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Today's Features

  • By Tom Woods
    Master Gardener
    Higher education in America was once a luxury for the privileged. In 1862, President Abraham Lincoln changed that when he signed the Morrill Act, which established the nation’s land-grant universities and opened doors of higher education to more Americans.
    The act directed funding to agriculture, engineering and mechanical arts education, helping build the infrastructure that has kept us strong and helps feed the world today.

  • By Myra Burgess
    Family Nutrition Program Assistant
    Expanded Foods & Nutrition Program
    Brunswick County Cooperative Extension

    •Begin with clean hands. Wash your hands for 20 seconds with warm water and soap before and after preparing fresh produce.
    •Cut away any damaged or bruised areas on fresh fruits and vegetables. Produce that looks rotten should be discarded.
    •All produce should be thoroughly washed before eating. Wash fruits and vegetables under running water just before eating, cutting or cooking.

  • Most gardeners are familiar with the U.S. Hardiness Zone Map. Typically when consumers purchase plant material, the zones are listed on the tag of the plant.
    The 2012 USDA Plant Hardiness Zone Map is used to provide the gardener and grower with a guide for determining if a plant is likely to survive the winter in a garden or field. The map is based on the average annual minimum winter temperature, divided into 10-degree zones. The lower the number on the map, the colder the zone.

  • By Cheryle Jones Syracuse
    Family and Consumer Science Staff
    NC Cooperative Extension Service
    Brunswick County Center

  • The Spanish gave Creole food its spices, and also paella, which was the forefather of Louisiana’s jambalaya. Cajun cuisine is characterized by the use of wild game, seafood, wild vegetation and herbs.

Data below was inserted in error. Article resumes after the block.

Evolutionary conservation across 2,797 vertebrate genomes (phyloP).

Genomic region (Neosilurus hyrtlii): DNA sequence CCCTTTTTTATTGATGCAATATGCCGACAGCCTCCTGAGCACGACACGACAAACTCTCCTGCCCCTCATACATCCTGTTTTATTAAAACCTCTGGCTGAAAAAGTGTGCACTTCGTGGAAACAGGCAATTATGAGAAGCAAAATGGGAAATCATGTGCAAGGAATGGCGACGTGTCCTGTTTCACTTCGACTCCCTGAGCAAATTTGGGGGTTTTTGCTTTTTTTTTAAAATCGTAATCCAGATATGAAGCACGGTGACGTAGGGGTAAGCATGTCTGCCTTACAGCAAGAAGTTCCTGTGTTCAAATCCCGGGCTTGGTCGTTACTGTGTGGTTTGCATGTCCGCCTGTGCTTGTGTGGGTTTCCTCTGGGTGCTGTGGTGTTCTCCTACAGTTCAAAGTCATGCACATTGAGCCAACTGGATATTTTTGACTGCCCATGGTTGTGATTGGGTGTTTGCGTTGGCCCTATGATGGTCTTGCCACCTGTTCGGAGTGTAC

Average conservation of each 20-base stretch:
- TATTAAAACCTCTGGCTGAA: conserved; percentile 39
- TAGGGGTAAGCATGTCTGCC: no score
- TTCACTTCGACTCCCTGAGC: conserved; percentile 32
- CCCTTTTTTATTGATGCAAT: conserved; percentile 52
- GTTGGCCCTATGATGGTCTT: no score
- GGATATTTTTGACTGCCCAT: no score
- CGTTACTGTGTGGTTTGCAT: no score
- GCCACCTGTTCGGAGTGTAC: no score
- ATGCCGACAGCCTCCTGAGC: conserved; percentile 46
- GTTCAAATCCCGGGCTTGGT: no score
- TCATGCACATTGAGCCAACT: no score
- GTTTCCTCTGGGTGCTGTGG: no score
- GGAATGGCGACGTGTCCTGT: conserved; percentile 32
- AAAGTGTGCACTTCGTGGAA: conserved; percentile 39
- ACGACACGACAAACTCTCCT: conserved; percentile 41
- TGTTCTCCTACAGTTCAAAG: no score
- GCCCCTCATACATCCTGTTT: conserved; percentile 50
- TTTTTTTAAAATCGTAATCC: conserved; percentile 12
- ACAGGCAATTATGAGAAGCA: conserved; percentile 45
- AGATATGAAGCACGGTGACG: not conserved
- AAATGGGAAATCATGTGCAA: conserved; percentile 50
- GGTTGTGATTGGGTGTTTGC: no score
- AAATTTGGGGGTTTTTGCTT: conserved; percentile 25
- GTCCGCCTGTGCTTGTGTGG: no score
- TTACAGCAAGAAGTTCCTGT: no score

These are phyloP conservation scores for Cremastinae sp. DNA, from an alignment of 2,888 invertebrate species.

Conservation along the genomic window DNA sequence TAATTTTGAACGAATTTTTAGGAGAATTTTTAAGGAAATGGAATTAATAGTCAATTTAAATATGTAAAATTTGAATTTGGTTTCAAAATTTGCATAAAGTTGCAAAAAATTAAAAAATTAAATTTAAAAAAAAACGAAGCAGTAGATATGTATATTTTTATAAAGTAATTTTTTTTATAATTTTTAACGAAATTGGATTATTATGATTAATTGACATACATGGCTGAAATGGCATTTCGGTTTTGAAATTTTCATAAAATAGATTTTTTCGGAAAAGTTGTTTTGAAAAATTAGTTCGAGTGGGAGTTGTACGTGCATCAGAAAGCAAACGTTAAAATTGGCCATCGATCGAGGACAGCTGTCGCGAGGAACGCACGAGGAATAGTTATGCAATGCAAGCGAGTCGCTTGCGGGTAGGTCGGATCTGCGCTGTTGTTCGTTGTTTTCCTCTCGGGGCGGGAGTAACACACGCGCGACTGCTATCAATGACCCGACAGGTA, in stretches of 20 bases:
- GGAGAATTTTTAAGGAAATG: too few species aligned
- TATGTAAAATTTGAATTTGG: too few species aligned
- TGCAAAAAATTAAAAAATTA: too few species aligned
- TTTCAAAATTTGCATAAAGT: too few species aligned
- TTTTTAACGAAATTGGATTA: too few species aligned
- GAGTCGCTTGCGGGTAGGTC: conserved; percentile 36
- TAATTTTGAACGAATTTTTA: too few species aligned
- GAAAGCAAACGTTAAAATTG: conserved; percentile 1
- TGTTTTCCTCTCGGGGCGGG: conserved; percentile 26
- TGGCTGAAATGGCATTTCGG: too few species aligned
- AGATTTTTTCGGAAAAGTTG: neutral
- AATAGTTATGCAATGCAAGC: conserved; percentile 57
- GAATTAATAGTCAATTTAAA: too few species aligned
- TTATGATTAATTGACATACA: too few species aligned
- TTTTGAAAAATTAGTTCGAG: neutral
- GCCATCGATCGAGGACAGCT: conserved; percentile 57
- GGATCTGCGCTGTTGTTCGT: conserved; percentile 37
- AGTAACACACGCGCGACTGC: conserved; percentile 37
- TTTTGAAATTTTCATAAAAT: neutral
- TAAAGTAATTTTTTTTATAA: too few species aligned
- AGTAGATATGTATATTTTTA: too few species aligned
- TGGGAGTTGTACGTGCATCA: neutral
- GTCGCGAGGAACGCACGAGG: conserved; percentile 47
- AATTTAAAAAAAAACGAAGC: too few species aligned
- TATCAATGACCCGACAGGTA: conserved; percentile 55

Bouillabaisse, a soup that came from the Provence region of France in and around Marseilles, played a part in the creation of gumbo.

  • Laser music shows at planetarium in March
    Music lovers won’t want to miss these laser music shows at Ingram Planetarium on March 16-17:

  • Thursday, March 15
    Weight Watchers, weigh-in at 9:30 a.m., meeting at 10 a.m., Southport Presbyterian Church, 1025 E. Moore St., Southport. For details, call (800) 651-6000.
    Rotary Club of Shallotte, meets 12:30 p.m. at Starz Grill at Planet Fun, Whiteville Road, Shallotte. Visiting Rotarians welcome.

  • Announcement is made of the forthcoming marriage of Christa Johnson and Andrew Thompson. The bride-elect is the daughter Mr. and Mrs. James K. Johnson Jr. of Bolivia. The prospective groom is the son of Dr. Sharon Thompson and Randy Thompson of Sunset Beach. An April wedding is planned in Wilmington.
     

  • By Tom Woods
    Master Gardener
    A lot of gardeners grow hydrangeas and this time of year they begin to ask questions about how and when to prune these plants.
    First, we need to consider the different species of hydrangea that are available in this area. If you have a Hydrangea mycrophylla, Big Leaf or French Hydrangea as they are commonly called, these plants flower largely on old wood or stems that were produced last season. Consequently, when we have a spring freeze in April like in 2007, these plants won’t flower.

  • By Cheryle Jones Syracuse
    Family and Consumer Science Staff
    NC Cooperative Extension Service
    Brunswick County Center

    You know the old saying, “My eyes are bigger than my stomach.” This may certainly apply to what some folks are calling “portion distortion.” What I’m talking is about is one of the biggest nutrition problems in America. It’s not what we eat, but how much we eat.